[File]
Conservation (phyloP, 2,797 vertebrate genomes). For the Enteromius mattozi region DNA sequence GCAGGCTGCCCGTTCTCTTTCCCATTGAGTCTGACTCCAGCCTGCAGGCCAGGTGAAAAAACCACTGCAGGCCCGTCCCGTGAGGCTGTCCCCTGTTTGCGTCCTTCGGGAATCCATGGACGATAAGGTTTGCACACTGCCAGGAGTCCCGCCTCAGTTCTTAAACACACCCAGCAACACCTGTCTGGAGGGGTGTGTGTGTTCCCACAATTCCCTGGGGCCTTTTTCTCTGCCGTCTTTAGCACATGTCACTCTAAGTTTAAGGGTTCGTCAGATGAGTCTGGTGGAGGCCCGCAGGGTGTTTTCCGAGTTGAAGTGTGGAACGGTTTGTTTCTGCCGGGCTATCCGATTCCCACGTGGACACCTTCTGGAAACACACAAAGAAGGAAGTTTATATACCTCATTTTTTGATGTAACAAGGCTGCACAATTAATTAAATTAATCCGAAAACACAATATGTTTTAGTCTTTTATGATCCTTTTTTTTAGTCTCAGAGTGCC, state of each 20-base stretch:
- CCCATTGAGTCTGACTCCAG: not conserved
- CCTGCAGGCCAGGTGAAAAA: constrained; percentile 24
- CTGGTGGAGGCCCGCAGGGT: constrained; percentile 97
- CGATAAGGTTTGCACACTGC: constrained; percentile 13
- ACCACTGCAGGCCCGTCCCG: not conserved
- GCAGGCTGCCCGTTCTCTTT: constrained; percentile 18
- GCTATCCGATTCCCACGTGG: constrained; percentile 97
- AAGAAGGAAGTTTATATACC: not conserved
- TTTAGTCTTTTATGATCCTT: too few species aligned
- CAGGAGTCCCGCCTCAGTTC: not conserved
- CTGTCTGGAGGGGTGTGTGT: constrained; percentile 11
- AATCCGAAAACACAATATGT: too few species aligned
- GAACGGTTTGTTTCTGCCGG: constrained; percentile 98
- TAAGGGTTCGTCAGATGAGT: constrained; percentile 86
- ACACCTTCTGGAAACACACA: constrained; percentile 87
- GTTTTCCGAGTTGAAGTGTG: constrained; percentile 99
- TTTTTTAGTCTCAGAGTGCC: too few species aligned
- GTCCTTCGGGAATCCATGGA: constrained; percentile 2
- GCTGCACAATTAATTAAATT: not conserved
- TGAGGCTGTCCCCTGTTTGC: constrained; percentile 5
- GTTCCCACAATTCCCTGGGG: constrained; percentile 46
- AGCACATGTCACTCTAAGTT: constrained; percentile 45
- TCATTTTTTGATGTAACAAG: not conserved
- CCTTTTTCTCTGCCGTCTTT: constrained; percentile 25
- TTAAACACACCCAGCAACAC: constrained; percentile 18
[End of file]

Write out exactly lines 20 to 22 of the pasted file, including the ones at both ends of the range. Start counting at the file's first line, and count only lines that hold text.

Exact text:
- GCTGCACAATTAATTAAATT: not conserved
- TGAGGCTGTCCCCTGTTTGC: constrained; percentile 5
- GTTCCCACAATTCCCTGGGG: constrained; percentile 46